January 1993, Volume 43, Issue 1

Case Reports

INTUSSUSCEPTION IN AN INFANT CAUSED BY ABERRANT PANCREAS

A. Erdener  ( Departments of Paediatric Surgery and Pathology, Ege University, Faculty of Medicine, Izmir, Turkey. )
A. Avanoglu  ( Departments of Paediatric Surgery and Pathology, Ege University, Faculty of Medicine, Izmir, Turkey. )
G. Ozok  ( Departments of Paediatric Surgery and Pathology, Ege University, Faculty of Medicine, Izmir, Turkey. )
AK. Genc  ( Departments of Paediatric Surgery and Pathology, Ege University, Faculty of Medicine, Izmir, Turkey. )
M. Tuncyurek  ( Departments of Paediatric Surgery and Pathology, Ege University, Faculty of Medicine, Izmir, Turkey. )

The etiology of most intussusceptions is unknown. However, there are a few intussusceptions which are initiated by lesions of the bowel, so-called leading points. Occasionally an aberrant pancreatic tissue may cause intussusception in the paediatric age group. Such a case of aberrant pancreas leading to ilco-ileal intussusception in an infant is presented.

CASE REPORT

An eight month old male was transferred to our department for bilious vomiting, abdominal distension and failure to pass gas and stool. Past medical and family history were unremarkable and the boy had been perfectly well prior to the onset of these symptoms. On physical examination the abdomen was distended hut soft, no mass was palpable. Rectum was empty on digital rectal examination. He had the signs and symptoms of dehydration. Laboratory studies showed a mild leukocytosis with a slight left shift and moderately severe metabolic acidosis. Abdominal film demonstrated dilated proximal small bowel with air-fluid levels (Figure 1).

After fluid and electrolyte correction the infant was explored with the preoperative diagnosis of intestinal obstruction. At laparotomy, an ileo-ileal intussusception approximate­ly 50 cm from the ileo-cecal valve was found. Attempts to reduce the intussusception were unsuccessful, the in­volved segment was resected and end-to-end anas­tomosis was performed. The postoperative course was uneventful. The resected specimen consisted of a 25 cm length of small bowel. A microscopic section of this specimen showed that it consisted of submucosal pancreatic tissue with necrosis and foci of hemorrhage (Figure 2).

DISCUSSION

Childhood intussusception is usually idiopathic in origin. In only a small proportion is a pathological lesion at the leadpoint identified. The most common specific leadpoini. causing intussusception is a Meckel’s diver­ticulum, followed by small bowel polyps, lymphosar­comas and duplication cysts1,2. Occasionally, aberrant pancreatic tissue may be found in abdominal and intrathoracic locations3. Although aberrant pancreas and intussusception are not unusual conditions, the associa­tion of the two is seldom seen. Only four paediatric cases of heterotopic pancreas causing small bowel intussus­ception were found in literature4-7. Heterotopic pancreas is a rare cause of small bowel intussusception but must be considered as a leadpoint. Sections should be taken of all leading edges of intussusceptions to demonstrate the possible presence of a small, submucosal aberrant pancreas. The treatment of choice for ectopic pancreas in bowel wall is a segmental resection of the involved intestine.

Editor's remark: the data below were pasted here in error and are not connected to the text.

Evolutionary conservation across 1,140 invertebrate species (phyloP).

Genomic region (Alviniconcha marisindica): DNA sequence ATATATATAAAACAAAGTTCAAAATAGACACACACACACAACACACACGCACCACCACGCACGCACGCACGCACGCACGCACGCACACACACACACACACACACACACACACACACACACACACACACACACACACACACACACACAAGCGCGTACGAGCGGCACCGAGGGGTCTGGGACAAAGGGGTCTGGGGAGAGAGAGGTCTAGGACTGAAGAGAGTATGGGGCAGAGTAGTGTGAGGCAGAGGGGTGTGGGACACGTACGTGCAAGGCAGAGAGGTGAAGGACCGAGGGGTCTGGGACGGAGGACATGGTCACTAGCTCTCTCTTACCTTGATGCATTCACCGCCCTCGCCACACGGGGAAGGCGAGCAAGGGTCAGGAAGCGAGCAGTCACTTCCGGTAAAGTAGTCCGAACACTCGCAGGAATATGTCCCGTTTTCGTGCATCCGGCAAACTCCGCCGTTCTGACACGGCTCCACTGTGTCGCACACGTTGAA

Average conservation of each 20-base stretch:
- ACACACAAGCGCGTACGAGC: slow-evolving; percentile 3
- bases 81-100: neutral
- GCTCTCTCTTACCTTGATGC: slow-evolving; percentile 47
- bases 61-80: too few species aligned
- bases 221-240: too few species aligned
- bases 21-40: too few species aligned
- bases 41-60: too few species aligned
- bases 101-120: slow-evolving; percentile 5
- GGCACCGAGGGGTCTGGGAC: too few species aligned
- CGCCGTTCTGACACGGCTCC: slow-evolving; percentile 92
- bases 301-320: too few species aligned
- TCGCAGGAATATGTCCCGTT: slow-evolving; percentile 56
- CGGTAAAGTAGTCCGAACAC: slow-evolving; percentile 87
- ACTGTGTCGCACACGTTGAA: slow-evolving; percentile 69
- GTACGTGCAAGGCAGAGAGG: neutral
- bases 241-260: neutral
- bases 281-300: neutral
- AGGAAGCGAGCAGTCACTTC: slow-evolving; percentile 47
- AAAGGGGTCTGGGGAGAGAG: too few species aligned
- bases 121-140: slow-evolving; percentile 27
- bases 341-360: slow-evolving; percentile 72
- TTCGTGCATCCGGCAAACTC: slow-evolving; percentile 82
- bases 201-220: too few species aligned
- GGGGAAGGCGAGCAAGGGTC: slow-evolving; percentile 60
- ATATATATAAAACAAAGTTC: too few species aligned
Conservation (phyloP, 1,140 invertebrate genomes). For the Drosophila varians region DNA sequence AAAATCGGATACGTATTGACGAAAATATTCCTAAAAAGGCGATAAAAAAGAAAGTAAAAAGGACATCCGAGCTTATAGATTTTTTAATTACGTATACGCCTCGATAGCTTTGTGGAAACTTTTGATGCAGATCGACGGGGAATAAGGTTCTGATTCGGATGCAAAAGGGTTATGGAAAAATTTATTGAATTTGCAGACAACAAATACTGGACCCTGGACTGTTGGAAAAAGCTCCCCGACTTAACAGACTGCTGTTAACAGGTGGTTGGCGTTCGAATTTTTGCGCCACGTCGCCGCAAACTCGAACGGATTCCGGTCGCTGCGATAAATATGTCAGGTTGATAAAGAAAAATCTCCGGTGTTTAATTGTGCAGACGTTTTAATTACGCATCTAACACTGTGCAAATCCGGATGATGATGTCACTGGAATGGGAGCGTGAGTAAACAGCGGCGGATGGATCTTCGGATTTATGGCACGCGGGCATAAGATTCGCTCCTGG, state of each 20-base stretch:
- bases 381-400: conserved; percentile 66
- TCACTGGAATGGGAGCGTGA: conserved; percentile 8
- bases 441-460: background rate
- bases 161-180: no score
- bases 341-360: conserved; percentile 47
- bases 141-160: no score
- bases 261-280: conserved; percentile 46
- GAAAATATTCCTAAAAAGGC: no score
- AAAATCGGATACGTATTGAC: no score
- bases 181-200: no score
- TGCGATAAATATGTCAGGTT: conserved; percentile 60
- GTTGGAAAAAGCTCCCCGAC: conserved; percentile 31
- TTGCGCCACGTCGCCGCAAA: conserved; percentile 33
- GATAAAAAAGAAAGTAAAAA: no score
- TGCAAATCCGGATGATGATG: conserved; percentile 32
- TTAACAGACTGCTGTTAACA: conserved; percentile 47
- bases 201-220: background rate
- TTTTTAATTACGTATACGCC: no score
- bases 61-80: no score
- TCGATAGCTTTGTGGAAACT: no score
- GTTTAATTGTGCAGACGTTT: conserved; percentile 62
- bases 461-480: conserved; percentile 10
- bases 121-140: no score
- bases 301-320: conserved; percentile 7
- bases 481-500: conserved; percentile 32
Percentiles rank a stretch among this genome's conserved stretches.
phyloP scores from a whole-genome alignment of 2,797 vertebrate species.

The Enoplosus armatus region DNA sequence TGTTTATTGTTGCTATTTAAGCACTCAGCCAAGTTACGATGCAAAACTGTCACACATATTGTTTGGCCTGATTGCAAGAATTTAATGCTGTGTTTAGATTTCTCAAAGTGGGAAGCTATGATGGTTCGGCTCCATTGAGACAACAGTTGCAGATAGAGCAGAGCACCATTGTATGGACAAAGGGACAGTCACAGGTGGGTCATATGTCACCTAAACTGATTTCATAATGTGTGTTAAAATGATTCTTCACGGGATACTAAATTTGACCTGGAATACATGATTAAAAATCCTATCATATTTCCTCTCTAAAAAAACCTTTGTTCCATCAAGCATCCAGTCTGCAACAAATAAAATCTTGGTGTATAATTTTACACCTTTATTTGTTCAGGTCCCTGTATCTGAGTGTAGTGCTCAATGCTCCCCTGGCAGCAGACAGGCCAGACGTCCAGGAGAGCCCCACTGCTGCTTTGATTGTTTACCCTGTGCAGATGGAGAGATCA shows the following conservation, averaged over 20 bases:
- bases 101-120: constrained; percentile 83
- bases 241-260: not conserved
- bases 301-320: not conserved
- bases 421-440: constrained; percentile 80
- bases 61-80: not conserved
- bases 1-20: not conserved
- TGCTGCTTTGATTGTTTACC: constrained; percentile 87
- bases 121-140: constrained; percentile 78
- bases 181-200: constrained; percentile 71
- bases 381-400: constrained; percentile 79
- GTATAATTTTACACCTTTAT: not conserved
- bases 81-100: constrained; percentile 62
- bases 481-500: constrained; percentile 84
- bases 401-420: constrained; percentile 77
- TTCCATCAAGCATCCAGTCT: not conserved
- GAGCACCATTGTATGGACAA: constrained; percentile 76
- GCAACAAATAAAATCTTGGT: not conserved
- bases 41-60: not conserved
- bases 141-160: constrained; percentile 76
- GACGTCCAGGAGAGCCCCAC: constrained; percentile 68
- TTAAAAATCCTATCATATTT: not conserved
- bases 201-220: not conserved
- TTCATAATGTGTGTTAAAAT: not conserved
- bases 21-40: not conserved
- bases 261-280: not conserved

REFERENCES

1. Em, SB. Leading points in childhood intusstssception. J. Pcdiatr. Surg., 1976;11:209-11.
2. Ong. N.T. and l3easlry, S.W. The leadpoirit in intuasusception. 3. Pediatr. Surg, 1990;25:640-43.
3. Moen, 3. and Mack, E. Small-bowel obstruction caused by heterotopic pancreas in an adult Am.Surg., 1989;55:503-4.
4. Barbosa, J.J., Dockerry, MB. and Waugh, 3M. Pancreatic heteroropia. Review of the literature and reporl of 41 authenticated surgical cases of which 25 were clinically significant. Surg. Gynecol. Obaret., 1946;82:527-46.
5. Carleton, CC. and Ackerbaum, R. Inrussuaception secondary to aberrant pancreas ins child. JAMA., 1976;236:1047.
6. Ravitch, MM. Intussusception in pediatric surgery. Edited by K.J. Welch, J.G. Randolph, M.M. Ravitch, J.A. O\\\'Neill and M.I. Rowe. 4th ed. chicago, Year Book, 1986, vol. 2, pp. 868-82.
7. Sugimaro, K. Case of intussusception in an infant caused by accessory pancreas. Surg. Ther., 1967;16:251-54.

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